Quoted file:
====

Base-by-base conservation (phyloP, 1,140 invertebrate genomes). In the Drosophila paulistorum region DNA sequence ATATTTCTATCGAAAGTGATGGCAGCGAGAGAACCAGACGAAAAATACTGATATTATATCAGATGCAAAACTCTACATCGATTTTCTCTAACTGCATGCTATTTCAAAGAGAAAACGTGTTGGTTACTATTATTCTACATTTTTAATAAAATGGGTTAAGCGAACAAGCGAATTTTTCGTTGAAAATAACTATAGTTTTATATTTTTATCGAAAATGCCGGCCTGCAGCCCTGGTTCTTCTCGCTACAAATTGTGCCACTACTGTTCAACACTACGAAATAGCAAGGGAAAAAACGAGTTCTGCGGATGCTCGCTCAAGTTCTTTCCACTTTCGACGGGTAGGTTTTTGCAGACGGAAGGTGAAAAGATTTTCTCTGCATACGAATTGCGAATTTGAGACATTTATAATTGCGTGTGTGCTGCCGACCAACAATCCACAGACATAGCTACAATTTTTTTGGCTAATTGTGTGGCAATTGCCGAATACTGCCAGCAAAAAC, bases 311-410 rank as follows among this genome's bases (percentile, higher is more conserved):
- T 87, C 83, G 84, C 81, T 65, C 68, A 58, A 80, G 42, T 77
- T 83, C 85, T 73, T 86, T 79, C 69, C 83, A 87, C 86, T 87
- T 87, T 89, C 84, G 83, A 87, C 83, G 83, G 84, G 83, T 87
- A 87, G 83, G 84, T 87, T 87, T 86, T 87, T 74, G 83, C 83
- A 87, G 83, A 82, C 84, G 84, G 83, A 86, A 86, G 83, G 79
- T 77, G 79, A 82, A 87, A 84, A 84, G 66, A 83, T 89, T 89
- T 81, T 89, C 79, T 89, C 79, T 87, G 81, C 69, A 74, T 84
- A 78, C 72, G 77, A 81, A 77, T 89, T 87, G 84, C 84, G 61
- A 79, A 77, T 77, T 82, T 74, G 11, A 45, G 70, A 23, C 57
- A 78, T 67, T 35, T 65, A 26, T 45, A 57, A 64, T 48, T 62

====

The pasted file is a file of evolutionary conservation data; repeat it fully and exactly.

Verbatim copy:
Base-by-base conservation (phyloP, 1,140 invertebrate genomes). In the Drosophila paulistorum region DNA sequence ATATTTCTATCGAAAGTGATGGCAGCGAGAGAACCAGACGAAAAATACTGATATTATATCAGATGCAAAACTCTACATCGATTTTCTCTAACTGCATGCTATTTCAAAGAGAAAACGTGTTGGTTACTATTATTCTACATTTTTAATAAAATGGGTTAAGCGAACAAGCGAATTTTTCGTTGAAAATAACTATAGTTTTATATTTTTATCGAAAATGCCGGCCTGCAGCCCTGGTTCTTCTCGCTACAAATTGTGCCACTACTGTTCAACACTACGAAATAGCAAGGGAAAAAACGAGTTCTGCGGATGCTCGCTCAAGTTCTTTCCACTTTCGACGGGTAGGTTTTTGCAGACGGAAGGTGAAAAGATTTTCTCTGCATACGAATTGCGAATTTGAGACATTTATAATTGCGTGTGTGCTGCCGACCAACAATCCACAGACATAGCTACAATTTTTTTGGCTAATTGTGTGGCAATTGCCGAATACTGCCAGCAAAAAC, bases 311-410 rank as follows among this genome's bases (percentile, higher is more conserved):
- T 87, C 83, G 84, C 81, T 65, C 68, A 58, A 80, G 42, T 77
- T 83, C 85, T 73, T 86, T 79, C 69, C 83, A 87, C 86, T 87
- T 87, T 89, C 84, G 83, A 87, C 83, G 83, G 84, G 83, T 87
- A 87, G 83, G 84, T 87, T 87, T 86, T 87, T 74, G 83, C 83
- A 87, G 83, A 82, C 84, G 84, G 83, A 86, A 86, G 83, G 79
- T 77, G 79, A 82, A 87, A 84, A 84, G 66, A 83, T 89, T 89
- T 81, T 89, C 79, T 89, C 79, T 87, G 81, C 69, A 74, T 84
- A 78, C 72, G 77, A 81, A 77, T 89, T 87, G 84, C 84, G 61
- A 79, A 77, T 77, T 82, T 74, G 11, A 45, G 70, A 23, C 57
- A 78, T 67, T 35, T 65, A 26, T 45, A 57, A 64, T 48, T 62